At least they - we - are talking. The church and current western culture is colliding, and people are being hurt. We do not have all the answers, and it is simply not enough to say, "Well, Jesus IS the answer!" because, quite frankly, it's not working. People walk away and I'm not enough of a Calvinist to think that we are off the hook when they do so because we aren't willing to hold up our end of the conversation.
At least we are talking.
/ / /
With crashing cultures coursing through my thoughts, as the workday ended I got ready for the satisfaction of a birthday promise I'd made to my youngest daughter, the theater student. I've heard tons of great press about The Book of Mormon - lots of awards, lots of positive comments. I saw it was coming to Richmond last spring; tickets weren't available in July, but I promised Syd I'd take her as a birthday gift. Between her schedule and mine, we were thrilled to discover - at the last minute - that we could make opening night tonight. Yesterday, I bought tickets for Syd, me and my mom - carefully choosing not to invite my mother-in-law, as I had heard that the show might be a tiny bit offensive.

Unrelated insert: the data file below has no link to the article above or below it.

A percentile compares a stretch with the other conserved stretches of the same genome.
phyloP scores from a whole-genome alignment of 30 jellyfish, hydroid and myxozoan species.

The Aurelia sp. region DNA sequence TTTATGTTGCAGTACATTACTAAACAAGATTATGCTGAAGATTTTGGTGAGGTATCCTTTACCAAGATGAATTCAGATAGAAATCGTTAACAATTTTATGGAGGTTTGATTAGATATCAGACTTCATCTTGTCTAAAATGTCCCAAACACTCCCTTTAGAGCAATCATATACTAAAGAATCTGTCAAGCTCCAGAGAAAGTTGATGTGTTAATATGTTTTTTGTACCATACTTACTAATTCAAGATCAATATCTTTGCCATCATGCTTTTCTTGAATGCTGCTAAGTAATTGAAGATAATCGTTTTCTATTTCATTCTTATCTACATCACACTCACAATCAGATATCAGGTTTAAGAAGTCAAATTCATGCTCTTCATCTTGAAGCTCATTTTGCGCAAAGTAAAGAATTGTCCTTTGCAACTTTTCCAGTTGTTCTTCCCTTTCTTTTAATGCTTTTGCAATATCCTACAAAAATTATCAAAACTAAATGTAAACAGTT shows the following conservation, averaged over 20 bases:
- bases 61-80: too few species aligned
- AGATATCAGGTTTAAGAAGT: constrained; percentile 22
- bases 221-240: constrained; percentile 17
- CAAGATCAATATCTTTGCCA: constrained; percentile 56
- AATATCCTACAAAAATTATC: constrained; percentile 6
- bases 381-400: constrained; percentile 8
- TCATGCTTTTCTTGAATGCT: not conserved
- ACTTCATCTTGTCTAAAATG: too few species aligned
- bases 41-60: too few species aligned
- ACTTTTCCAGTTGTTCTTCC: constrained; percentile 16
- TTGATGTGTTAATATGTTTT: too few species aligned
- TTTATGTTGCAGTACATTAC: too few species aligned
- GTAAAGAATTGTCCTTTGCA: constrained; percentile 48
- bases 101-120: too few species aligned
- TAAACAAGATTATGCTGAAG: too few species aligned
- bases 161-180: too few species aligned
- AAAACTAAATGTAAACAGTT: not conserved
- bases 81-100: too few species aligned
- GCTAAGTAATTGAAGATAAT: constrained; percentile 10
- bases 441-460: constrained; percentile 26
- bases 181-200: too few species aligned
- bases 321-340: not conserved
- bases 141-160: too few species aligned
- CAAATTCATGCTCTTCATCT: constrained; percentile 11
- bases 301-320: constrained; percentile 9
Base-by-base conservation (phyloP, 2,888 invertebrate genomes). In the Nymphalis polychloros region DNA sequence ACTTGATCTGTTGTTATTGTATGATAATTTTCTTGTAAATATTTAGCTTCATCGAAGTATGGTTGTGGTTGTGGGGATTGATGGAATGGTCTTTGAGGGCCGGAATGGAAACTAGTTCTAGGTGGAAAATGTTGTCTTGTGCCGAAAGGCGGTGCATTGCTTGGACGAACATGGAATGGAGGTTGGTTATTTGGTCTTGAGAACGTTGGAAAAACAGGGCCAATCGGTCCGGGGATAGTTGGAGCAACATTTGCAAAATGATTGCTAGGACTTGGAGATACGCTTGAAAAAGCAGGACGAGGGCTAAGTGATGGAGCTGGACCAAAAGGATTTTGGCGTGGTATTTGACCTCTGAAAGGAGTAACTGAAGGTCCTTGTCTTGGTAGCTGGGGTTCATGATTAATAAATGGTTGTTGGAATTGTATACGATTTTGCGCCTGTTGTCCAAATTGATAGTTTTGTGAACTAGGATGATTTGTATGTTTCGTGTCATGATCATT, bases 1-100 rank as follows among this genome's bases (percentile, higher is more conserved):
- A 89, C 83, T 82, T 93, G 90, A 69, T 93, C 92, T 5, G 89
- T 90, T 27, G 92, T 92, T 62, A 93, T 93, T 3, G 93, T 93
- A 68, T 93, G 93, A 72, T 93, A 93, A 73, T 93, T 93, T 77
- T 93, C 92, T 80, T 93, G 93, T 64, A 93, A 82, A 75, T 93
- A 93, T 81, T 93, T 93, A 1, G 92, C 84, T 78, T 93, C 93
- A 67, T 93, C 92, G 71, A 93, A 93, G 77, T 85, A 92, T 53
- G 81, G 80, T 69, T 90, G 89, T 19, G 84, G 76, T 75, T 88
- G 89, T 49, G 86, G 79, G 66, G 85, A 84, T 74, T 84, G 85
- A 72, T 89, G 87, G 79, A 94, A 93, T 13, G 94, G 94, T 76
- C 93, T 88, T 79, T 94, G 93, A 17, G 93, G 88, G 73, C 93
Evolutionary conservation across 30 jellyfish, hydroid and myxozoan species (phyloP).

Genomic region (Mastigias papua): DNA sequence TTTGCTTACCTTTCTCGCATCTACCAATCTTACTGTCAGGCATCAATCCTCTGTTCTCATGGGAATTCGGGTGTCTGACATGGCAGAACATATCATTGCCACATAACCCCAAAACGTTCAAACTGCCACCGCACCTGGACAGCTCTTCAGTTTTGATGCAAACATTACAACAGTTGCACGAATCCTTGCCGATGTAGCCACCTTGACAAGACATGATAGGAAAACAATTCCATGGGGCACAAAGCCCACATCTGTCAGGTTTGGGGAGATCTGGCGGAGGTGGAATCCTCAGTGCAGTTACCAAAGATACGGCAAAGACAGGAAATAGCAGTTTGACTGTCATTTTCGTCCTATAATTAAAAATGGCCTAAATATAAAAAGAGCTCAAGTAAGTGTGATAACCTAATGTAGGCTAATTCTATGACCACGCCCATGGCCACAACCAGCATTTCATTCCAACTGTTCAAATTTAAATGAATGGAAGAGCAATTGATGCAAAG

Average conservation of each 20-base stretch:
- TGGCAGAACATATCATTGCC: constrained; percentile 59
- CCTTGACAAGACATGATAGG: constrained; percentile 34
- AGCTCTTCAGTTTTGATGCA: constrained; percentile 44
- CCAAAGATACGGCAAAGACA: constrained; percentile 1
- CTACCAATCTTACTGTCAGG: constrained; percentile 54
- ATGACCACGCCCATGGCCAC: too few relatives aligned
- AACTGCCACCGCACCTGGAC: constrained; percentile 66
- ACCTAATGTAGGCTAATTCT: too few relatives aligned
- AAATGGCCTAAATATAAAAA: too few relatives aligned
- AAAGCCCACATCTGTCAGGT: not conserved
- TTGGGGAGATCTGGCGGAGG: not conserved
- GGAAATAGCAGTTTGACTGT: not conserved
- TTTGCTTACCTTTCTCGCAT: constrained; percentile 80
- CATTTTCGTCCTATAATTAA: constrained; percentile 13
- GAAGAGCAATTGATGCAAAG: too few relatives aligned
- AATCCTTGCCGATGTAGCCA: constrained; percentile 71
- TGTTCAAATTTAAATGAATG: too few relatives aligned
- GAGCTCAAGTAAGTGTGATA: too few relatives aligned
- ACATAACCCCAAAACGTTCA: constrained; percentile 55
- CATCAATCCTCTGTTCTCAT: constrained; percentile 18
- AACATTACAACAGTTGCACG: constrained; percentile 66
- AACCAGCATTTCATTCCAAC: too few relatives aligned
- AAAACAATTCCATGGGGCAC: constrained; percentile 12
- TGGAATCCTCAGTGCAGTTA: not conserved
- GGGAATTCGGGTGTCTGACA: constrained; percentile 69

Incredibly entertaining, very funny and powerfully produced, The Book of Mormon is, without a doubt, the most offensive, vulgar production I've ever seen.
The fourth musical number has a made-up, tribal language title that is translated in the course of the song. It means (supposedly), "F**k you, God", and is used by the Uganda villagers to relate the despair of their circumstances. The phrase is repeated.
Mormon prophets are mocked, as is Jesus, who has LED lights in his robe and calls Elder Price a d*ck in a dream sequence.
The crisis of faith encountered by the lead character reveals a perspective on belief - especially the more fantastical, supernatural parts - that makes it all seem utterly ridiculous.
The entire show mocks faith in general, not just Mormons.
And there were mock penises and F-words galore and and a few other choice expletives; all sung in perfect harmony with great dance moves.
Now, one might ask just what the heck I was doing there, as someone who serves as a pastor and leader at a Christian church. Quite honestly, I really didn't know what I was getting into. I knew it was a little risque - but I had no idea (frankly, I didn't even know you could do stuff like that on a public stage!)
But here's the deal; as I sat and watched - and found myself offended and slightly uncomfortable - I decided to let the story unfurl. I laughed, because some parts were really, really funny. I considered the immense talent on the stage. I empathized with the loss of innocence of Elder Price, who really thought that Heavenly Father would grant him his desire to serve his mission in the most perfect place in the universe: Orlando. And I looked for some truth and grace.